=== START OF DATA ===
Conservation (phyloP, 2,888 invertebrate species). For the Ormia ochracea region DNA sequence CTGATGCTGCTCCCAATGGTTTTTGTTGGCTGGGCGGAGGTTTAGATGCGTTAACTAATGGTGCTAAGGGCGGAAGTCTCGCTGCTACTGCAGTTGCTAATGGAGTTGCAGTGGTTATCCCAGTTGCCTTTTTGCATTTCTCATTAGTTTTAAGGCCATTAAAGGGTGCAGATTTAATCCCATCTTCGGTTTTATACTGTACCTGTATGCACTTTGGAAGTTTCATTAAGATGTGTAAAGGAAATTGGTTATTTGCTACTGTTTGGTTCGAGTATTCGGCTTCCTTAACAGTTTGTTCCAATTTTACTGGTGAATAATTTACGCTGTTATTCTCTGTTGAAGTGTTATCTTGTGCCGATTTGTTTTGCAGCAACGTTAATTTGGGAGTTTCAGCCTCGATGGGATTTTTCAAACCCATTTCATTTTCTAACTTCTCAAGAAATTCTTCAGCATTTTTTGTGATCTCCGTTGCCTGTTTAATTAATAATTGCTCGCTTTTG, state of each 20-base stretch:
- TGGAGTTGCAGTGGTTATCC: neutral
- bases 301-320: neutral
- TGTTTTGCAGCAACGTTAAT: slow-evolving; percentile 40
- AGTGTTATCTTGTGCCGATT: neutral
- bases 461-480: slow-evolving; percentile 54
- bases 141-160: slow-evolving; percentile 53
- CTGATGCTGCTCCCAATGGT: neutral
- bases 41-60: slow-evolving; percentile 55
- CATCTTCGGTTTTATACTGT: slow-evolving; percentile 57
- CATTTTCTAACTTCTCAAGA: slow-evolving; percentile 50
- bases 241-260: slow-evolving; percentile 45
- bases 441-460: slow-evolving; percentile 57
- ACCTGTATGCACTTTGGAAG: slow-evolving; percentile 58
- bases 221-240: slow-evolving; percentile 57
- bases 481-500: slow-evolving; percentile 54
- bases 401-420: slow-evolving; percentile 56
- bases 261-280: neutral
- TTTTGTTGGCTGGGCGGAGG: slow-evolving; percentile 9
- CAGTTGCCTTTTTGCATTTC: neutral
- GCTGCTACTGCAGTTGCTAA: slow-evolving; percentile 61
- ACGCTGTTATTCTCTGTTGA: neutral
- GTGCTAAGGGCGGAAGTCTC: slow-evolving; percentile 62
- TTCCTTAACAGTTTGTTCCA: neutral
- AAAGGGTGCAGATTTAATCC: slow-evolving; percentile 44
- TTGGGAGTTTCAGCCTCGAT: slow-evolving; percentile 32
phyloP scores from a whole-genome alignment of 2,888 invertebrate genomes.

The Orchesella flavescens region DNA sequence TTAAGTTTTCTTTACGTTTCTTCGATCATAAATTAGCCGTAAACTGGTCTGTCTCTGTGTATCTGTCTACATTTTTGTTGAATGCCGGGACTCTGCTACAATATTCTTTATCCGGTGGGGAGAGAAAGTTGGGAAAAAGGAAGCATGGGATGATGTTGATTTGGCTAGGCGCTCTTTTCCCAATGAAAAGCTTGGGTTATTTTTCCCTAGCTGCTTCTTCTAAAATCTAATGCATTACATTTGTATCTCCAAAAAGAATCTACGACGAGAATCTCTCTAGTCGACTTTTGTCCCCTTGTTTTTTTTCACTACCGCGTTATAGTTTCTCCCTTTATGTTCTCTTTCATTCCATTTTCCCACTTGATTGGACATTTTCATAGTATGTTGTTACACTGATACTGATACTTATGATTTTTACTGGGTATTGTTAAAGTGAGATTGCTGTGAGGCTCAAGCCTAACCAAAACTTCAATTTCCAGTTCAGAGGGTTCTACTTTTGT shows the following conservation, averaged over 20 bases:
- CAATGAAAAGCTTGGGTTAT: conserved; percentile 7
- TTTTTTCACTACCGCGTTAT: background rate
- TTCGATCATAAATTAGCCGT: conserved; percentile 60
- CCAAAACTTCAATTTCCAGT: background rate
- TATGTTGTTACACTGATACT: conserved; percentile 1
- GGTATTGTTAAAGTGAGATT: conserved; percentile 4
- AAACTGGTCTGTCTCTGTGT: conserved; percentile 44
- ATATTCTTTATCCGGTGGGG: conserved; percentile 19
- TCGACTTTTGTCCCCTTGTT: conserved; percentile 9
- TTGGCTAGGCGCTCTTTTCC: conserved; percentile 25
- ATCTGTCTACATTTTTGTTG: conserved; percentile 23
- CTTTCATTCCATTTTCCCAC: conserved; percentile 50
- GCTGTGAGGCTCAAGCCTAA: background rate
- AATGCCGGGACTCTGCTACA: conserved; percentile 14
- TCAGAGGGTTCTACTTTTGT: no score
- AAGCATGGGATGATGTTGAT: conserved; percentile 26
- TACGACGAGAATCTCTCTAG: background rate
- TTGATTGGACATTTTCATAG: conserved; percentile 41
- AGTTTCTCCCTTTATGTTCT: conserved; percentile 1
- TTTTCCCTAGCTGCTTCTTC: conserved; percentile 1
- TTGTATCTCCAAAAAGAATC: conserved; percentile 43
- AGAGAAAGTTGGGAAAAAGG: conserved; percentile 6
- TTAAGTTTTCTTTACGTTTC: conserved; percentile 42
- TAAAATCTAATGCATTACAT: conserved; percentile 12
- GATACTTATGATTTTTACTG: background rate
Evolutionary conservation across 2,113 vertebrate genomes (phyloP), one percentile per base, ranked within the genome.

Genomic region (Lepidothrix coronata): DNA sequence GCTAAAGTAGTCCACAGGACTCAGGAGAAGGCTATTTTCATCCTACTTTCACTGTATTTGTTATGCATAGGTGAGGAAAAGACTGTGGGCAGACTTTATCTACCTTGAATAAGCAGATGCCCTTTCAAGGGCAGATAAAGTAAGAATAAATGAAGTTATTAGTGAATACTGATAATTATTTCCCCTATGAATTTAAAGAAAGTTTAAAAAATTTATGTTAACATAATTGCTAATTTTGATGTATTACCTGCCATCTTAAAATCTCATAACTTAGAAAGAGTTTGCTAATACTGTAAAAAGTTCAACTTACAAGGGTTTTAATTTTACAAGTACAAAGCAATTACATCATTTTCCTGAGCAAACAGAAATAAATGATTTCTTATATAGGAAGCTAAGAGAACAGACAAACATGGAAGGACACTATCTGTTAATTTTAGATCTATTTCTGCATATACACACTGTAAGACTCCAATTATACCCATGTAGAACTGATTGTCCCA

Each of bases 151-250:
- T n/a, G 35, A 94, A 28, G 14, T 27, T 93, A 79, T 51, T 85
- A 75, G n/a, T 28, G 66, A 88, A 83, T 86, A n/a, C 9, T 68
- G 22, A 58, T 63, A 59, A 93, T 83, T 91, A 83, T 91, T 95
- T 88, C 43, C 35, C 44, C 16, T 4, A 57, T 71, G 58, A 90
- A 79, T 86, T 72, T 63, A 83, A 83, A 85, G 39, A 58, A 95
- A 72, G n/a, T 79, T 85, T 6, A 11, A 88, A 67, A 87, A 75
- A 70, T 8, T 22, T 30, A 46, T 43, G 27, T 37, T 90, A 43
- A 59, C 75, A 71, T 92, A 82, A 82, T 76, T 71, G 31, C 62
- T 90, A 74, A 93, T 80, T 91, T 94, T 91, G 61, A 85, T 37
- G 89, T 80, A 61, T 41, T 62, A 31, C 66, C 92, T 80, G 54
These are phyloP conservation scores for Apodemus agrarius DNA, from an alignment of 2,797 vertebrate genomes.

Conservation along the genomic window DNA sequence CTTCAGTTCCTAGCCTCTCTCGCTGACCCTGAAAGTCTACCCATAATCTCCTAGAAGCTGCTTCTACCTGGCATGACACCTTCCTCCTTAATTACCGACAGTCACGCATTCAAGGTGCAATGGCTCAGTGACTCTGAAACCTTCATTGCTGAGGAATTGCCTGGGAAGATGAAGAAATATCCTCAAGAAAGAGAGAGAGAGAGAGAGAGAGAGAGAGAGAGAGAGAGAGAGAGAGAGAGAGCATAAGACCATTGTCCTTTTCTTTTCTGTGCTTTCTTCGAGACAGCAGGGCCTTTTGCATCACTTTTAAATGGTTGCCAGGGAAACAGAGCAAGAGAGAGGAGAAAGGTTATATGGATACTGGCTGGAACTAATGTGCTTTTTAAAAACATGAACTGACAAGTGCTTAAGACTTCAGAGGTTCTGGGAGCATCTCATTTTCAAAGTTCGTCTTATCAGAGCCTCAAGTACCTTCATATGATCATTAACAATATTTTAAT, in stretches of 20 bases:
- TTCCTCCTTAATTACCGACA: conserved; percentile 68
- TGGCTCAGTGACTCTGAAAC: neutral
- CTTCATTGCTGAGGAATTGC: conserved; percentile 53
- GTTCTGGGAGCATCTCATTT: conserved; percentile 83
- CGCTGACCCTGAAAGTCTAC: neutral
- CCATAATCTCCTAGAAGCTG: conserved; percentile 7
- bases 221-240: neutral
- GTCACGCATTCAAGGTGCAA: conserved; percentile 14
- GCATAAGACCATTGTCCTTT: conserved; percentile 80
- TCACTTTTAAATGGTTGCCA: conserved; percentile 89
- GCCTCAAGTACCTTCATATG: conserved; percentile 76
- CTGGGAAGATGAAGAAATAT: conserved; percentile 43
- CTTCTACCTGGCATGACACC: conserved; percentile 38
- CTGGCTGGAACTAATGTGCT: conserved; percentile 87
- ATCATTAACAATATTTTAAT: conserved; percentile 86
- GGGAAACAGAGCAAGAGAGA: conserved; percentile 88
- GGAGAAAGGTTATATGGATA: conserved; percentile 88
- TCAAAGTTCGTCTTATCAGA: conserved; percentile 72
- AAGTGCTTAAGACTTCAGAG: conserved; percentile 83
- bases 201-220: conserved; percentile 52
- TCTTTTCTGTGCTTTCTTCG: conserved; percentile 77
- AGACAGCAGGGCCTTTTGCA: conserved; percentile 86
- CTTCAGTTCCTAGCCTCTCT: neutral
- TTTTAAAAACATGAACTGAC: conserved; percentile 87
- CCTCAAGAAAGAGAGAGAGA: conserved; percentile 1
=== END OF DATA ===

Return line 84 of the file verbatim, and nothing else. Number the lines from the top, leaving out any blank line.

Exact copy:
- GGGAAACAGAGCAAGAGAGA: conserved; percentile 88